Listen to the sermon from Sunday, June 4, 2017 titled “The spirit of the Spirit” by the Rev. Dr. Larry Bethune.
Pentecost! The birthday of the church! It all started in an upper room, not so different from this room where we gather today. We hear two stories of how the church received the Spirit in that room. In John’s Gospel, Jesus tells the disciples he is sending them out as agents of God’s grace. Then he breathes on them and says, “Receive the Spirit.” The scene is quiet, profound, reverent.
In Acts, the Spirit comes dramatically as fire and wind and propels them out to preach the Gospel. The scene is noisy, chaotic, dynamic. The disciples, including Mary, mother of Jesus, are praying together. Suddenly, tongues of fire, a mighty wind, xenolalia (speaking in foreign tongues), men and women preaching, 3,000 new members – quite a spectacle!
And some in the church follow that model nowadays as the only true God-centered worship – ecstatic chaos, everybody talking on impulse, speaking in tongues, crying, shouting, dancing, out of your head but into your heart. Worship is embodied. You can lose control because God is in control.
This “Pentecostal” style of worship is uncomfortable to most Baptists because we prefer a cognitive and self-controlled way. Our worship is more internal than external, our form of preaching more like Jesus’ gentle breath while theirs takes more the form of Acts’ “mighty wind.” Most Baptists keep their emotion in check and want an orderly service with an intelligent sermon and spirited music. Well, the Bible suggests the Spirit can be quiet and gentle or noisy and explosive.
I don’t mean to suggest Pentecostal worship is devoid of intellectual content nor lacking any control. I don’t mean to suggest Baptist worship is devoid of emotion or lacking any capital “S” Spirit. No, it’s more a matter of degree, a difference in habit, a variance of style.
In all the various expressions of Christian worship people connect with God. In all the different styles of praise and preaching there are benefits that can be blessed and flaws that can be critiqued. You have to discover which style best helps you connect with God.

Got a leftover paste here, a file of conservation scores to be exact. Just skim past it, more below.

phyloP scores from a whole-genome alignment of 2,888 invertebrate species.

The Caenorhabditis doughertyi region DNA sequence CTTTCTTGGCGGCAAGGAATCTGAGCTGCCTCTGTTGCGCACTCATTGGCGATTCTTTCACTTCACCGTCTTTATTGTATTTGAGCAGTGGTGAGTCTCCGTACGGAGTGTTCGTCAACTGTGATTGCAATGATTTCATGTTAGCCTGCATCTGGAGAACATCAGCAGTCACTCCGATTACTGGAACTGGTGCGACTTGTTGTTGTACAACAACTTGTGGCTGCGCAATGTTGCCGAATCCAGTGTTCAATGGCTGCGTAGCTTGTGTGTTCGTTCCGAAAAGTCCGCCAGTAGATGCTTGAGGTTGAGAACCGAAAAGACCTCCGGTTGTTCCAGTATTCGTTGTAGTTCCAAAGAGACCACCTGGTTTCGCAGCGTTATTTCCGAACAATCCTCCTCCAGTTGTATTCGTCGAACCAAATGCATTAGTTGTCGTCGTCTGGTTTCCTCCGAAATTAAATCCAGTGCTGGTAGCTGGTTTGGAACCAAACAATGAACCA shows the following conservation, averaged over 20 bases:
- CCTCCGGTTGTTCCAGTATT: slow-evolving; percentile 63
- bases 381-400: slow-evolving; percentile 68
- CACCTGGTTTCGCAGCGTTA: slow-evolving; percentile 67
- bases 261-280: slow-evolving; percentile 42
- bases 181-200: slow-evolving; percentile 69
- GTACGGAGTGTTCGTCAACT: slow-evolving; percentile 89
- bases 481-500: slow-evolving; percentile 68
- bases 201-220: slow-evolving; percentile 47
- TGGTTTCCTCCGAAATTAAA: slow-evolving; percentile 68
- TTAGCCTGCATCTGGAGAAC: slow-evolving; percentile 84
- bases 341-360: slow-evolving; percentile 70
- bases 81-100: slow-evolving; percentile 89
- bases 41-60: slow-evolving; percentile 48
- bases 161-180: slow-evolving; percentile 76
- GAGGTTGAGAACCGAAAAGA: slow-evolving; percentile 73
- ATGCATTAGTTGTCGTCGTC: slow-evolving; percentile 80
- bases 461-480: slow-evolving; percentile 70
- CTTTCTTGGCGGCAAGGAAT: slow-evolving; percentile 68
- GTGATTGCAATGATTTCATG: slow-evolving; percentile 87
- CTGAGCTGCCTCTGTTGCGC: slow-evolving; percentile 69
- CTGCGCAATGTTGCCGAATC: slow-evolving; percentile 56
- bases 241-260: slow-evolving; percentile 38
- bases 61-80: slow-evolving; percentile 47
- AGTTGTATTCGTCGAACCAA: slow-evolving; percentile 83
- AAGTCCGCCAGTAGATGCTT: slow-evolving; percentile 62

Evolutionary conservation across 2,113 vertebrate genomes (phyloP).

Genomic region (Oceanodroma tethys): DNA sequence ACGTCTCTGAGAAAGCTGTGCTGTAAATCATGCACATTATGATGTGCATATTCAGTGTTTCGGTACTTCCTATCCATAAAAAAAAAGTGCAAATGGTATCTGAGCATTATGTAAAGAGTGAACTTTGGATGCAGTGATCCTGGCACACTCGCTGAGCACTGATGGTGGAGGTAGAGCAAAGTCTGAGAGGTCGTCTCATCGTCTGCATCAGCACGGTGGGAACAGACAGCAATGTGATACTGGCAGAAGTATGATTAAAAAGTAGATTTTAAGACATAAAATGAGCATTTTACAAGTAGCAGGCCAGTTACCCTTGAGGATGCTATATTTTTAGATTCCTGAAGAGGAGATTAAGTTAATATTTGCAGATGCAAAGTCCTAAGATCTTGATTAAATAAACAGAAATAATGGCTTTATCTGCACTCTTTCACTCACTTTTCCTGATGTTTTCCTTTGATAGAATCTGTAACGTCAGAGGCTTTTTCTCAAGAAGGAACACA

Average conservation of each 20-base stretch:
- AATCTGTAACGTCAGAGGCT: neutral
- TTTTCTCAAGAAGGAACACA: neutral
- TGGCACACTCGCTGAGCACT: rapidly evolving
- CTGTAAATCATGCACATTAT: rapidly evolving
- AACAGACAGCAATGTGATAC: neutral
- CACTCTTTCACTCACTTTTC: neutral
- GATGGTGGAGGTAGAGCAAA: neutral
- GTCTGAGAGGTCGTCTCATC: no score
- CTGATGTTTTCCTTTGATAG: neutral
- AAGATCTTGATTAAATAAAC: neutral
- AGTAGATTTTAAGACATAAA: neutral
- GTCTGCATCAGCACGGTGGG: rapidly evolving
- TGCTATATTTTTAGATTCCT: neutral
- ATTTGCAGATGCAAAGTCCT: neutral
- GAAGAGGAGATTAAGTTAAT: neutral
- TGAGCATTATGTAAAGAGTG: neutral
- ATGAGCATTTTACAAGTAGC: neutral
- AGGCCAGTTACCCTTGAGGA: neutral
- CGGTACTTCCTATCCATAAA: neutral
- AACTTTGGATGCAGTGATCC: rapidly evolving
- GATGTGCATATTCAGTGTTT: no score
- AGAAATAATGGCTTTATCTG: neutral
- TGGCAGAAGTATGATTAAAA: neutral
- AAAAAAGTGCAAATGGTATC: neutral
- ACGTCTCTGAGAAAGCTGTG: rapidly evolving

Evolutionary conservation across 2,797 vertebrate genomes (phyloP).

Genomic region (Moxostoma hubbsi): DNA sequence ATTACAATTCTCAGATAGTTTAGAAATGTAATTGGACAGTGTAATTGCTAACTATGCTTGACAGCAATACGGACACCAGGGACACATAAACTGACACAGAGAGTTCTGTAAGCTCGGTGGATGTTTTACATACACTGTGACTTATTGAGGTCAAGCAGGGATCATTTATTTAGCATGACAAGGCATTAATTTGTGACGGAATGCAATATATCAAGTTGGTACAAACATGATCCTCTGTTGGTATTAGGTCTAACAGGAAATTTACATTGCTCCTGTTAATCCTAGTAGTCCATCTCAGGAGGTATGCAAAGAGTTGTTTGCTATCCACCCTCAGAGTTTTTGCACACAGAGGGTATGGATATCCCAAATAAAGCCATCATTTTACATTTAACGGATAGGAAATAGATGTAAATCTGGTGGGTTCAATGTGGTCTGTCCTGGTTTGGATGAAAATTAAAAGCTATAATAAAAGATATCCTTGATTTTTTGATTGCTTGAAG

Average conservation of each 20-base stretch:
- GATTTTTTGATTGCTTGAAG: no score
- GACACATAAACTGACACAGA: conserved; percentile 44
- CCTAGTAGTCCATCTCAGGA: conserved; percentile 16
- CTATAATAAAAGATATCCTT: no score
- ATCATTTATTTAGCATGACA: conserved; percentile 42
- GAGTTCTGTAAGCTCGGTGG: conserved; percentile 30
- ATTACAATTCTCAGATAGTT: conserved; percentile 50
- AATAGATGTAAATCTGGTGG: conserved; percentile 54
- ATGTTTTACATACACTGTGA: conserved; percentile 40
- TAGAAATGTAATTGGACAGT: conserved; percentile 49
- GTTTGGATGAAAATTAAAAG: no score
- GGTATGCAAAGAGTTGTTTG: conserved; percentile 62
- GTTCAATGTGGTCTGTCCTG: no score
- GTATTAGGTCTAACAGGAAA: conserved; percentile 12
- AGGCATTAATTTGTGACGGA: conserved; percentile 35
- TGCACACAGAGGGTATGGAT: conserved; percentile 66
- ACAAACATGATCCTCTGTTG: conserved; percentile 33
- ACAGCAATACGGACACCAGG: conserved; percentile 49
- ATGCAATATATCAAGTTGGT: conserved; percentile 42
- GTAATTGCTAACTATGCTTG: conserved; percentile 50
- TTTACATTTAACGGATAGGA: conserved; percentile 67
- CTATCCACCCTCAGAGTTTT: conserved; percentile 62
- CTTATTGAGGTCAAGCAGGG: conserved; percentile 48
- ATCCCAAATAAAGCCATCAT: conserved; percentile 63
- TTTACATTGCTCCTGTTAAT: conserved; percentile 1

But the question of style begs the question of our Pentecost story today: What is the spirit of the Spirit? What are the signs that God is truly among us, that we are not subverting God’s agenda and self-deceived? Is God with us or not?
Truth be told, just as the Bible offers different visions of the coming of the Spirit, it supports different styles of worship from liturgical and ritualistic to informal and impulsive, and God blesses them all.
It’s not the style, but the content that matters. It’s not the style, but the result that shows whether our worship is Spirit-led or just another religious way to take God’s name in vain. We are prone to focus on the spectacular outward features of the Pentecost story in Acts and miss the miracle of what the Spirit does in this story.
It begins with a small group of disciples praying together. Prayer is putting ourselves into God’s presence. Prayer is opening ourselves to what God may do, which may be the same comfort and calling God has regularly provided before or may be something surprising and entirely new.
The disciples are hiding out in that upper room for fear of reprisal, wondering about the last fifty days, the appearance and then disappearance of the risen Christ. They have worshipped as Jews all their lives, in the Temple, with prayers and liturgies, hymns and rituals of sacrifice.
The last thing they want to do is leave the safety of their upper room and risk public exposure of their identity by public proclamation of their experience. But the Spirit pushes them beyond their comfort zone. They move beyond their fears to connect with each other, to communicate the gospel, to create a new community of care.
The miracle of Pentecost is how the Spirit enables them to understand each other and come together. You know how hard it is to get people to let go of their fears, let go of their insecurities, let go of their pretense, let go of their agendas, let go of their high control needs in order to listen and respond to each other in love? Only God can make that happen!
The miracle of Pentecost is not in the outward signs at the beginning of the story, but in the miraculous result at the end of the chapter:
They devoted themselves to the apostles’ teaching and fellowship, to the breaking of bread and the prayers. Awe came upon everyone, because many wonders and signs were being done by the apostles. All who believed were together and had all things in common; they would sell their possessions and goods and distribute the proceeds to all, as any had need. Day by day, as they spent much time together in the temple, they broke bread at home and ate their food with glad and generous hearts, praising God and having the goodwill of all the people. And day by day the Lord added to their number those who were being saved (Acts 2:42-47).